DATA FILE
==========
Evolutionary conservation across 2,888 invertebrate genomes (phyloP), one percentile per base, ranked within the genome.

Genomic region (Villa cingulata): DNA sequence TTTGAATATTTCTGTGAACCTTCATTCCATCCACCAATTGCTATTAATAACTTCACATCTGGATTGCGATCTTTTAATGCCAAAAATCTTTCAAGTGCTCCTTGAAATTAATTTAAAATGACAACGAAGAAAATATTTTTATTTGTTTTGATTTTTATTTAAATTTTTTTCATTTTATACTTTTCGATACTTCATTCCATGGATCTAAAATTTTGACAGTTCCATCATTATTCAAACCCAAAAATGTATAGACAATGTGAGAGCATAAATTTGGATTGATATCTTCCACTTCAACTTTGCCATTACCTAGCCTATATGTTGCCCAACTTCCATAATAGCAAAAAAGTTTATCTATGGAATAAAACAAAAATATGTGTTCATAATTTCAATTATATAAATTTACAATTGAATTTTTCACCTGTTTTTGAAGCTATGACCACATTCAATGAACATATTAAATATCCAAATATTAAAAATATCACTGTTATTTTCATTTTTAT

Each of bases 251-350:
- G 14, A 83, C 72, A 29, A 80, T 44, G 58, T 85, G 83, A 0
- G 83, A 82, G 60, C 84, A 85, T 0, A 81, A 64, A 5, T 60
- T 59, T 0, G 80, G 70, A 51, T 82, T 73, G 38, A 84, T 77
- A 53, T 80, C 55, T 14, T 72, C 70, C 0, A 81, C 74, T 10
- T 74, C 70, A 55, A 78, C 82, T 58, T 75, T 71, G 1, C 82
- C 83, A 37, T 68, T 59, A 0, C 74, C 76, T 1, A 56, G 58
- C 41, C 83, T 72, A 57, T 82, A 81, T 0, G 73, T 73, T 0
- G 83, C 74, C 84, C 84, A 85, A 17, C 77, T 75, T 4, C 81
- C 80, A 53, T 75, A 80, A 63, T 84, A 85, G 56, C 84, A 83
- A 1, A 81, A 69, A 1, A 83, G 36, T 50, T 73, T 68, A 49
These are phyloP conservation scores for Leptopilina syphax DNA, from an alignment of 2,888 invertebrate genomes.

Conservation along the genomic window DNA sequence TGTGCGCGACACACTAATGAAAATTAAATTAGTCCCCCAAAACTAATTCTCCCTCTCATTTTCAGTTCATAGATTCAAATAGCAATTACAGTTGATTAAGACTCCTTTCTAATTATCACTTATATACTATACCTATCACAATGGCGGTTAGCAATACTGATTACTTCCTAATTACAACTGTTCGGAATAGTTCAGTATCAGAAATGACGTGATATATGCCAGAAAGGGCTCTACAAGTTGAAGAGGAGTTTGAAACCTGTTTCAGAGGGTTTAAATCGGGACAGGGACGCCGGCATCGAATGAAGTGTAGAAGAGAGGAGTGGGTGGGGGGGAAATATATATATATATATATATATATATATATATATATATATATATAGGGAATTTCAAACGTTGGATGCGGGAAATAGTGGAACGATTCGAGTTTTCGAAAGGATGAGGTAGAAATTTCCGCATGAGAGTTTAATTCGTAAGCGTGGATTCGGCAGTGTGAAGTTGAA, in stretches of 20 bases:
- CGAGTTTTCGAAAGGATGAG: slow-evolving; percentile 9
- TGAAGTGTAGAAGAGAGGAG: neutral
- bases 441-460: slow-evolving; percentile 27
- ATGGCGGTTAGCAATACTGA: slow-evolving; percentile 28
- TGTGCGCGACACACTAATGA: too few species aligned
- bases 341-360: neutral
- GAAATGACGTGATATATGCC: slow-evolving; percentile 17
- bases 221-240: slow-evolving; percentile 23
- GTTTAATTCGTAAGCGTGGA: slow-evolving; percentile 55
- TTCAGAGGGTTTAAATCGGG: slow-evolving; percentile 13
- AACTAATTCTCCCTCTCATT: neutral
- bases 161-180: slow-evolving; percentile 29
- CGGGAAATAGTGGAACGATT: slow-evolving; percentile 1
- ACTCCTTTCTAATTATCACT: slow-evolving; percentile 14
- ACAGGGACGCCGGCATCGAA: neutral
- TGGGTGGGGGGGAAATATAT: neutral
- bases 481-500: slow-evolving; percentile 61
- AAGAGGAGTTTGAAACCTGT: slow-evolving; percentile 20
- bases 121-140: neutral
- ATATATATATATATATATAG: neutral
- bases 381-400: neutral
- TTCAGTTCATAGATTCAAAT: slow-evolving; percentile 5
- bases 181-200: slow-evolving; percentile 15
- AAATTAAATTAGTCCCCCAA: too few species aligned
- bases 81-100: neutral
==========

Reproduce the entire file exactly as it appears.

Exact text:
Evolutionary conservation across 2,888 invertebrate genomes (phyloP), one percentile per base, ranked within the genome.

Genomic region (Villa cingulata): DNA sequence TTTGAATATTTCTGTGAACCTTCATTCCATCCACCAATTGCTATTAATAACTTCACATCTGGATTGCGATCTTTTAATGCCAAAAATCTTTCAAGTGCTCCTTGAAATTAATTTAAAATGACAACGAAGAAAATATTTTTATTTGTTTTGATTTTTATTTAAATTTTTTTCATTTTATACTTTTCGATACTTCATTCCATGGATCTAAAATTTTGACAGTTCCATCATTATTCAAACCCAAAAATGTATAGACAATGTGAGAGCATAAATTTGGATTGATATCTTCCACTTCAACTTTGCCATTACCTAGCCTATATGTTGCCCAACTTCCATAATAGCAAAAAAGTTTATCTATGGAATAAAACAAAAATATGTGTTCATAATTTCAATTATATAAATTTACAATTGAATTTTTCACCTGTTTTTGAAGCTATGACCACATTCAATGAACATATTAAATATCCAAATATTAAAAATATCACTGTTATTTTCATTTTTAT

Each of bases 251-350:
- G 14, A 83, C 72, A 29, A 80, T 44, G 58, T 85, G 83, A 0
- G 83, A 82, G 60, C 84, A 85, T 0, A 81, A 64, A 5, T 60
- T 59, T 0, G 80, G 70, A 51, T 82, T 73, G 38, A 84, T 77
- A 53, T 80, C 55, T 14, T 72, C 70, C 0, A 81, C 74, T 10
- T 74, C 70, A 55, A 78, C 82, T 58, T 75, T 71, G 1, C 82
- C 83, A 37, T 68, T 59, A 0, C 74, C 76, T 1, A 56, G 58
- C 41, C 83, T 72, A 57, T 82, A 81, T 0, G 73, T 73, T 0
- G 83, C 74, C 84, C 84, A 85, A 17, C 77, T 75, T 4, C 81
- C 80, A 53, T 75, A 80, A 63, T 84, A 85, G 56, C 84, A 83
- A 1, A 81, A 69, A 1, A 83, G 36, T 50, T 73, T 68, A 49
These are phyloP conservation scores for Leptopilina syphax DNA, from an alignment of 2,888 invertebrate genomes.

Conservation along the genomic window DNA sequence TGTGCGCGACACACTAATGAAAATTAAATTAGTCCCCCAAAACTAATTCTCCCTCTCATTTTCAGTTCATAGATTCAAATAGCAATTACAGTTGATTAAGACTCCTTTCTAATTATCACTTATATACTATACCTATCACAATGGCGGTTAGCAATACTGATTACTTCCTAATTACAACTGTTCGGAATAGTTCAGTATCAGAAATGACGTGATATATGCCAGAAAGGGCTCTACAAGTTGAAGAGGAGTTTGAAACCTGTTTCAGAGGGTTTAAATCGGGACAGGGACGCCGGCATCGAATGAAGTGTAGAAGAGAGGAGTGGGTGGGGGGGAAATATATATATATATATATATATATATATATATATATATATATATAGGGAATTTCAAACGTTGGATGCGGGAAATAGTGGAACGATTCGAGTTTTCGAAAGGATGAGGTAGAAATTTCCGCATGAGAGTTTAATTCGTAAGCGTGGATTCGGCAGTGTGAAGTTGAA, in stretches of 20 bases:
- CGAGTTTTCGAAAGGATGAG: slow-evolving; percentile 9
- TGAAGTGTAGAAGAGAGGAG: neutral
- bases 441-460: slow-evolving; percentile 27
- ATGGCGGTTAGCAATACTGA: slow-evolving; percentile 28
- TGTGCGCGACACACTAATGA: too few species aligned
- bases 341-360: neutral
- GAAATGACGTGATATATGCC: slow-evolving; percentile 17
- bases 221-240: slow-evolving; percentile 23
- GTTTAATTCGTAAGCGTGGA: slow-evolving; percentile 55
- TTCAGAGGGTTTAAATCGGG: slow-evolving; percentile 13
- AACTAATTCTCCCTCTCATT: neutral
- bases 161-180: slow-evolving; percentile 29
- CGGGAAATAGTGGAACGATT: slow-evolving; percentile 1
- ACTCCTTTCTAATTATCACT: slow-evolving; percentile 14
- ACAGGGACGCCGGCATCGAA: neutral
- TGGGTGGGGGGGAAATATAT: neutral
- bases 481-500: slow-evolving; percentile 61
- AAGAGGAGTTTGAAACCTGT: slow-evolving; percentile 20
- bases 121-140: neutral
- ATATATATATATATATATAG: neutral
- bases 381-400: neutral
- TTCAGTTCATAGATTCAAAT: slow-evolving; percentile 5
- bases 181-200: slow-evolving; percentile 15
- AAATTAAATTAGTCCCCCAA: too few species aligned
- bases 81-100: neutral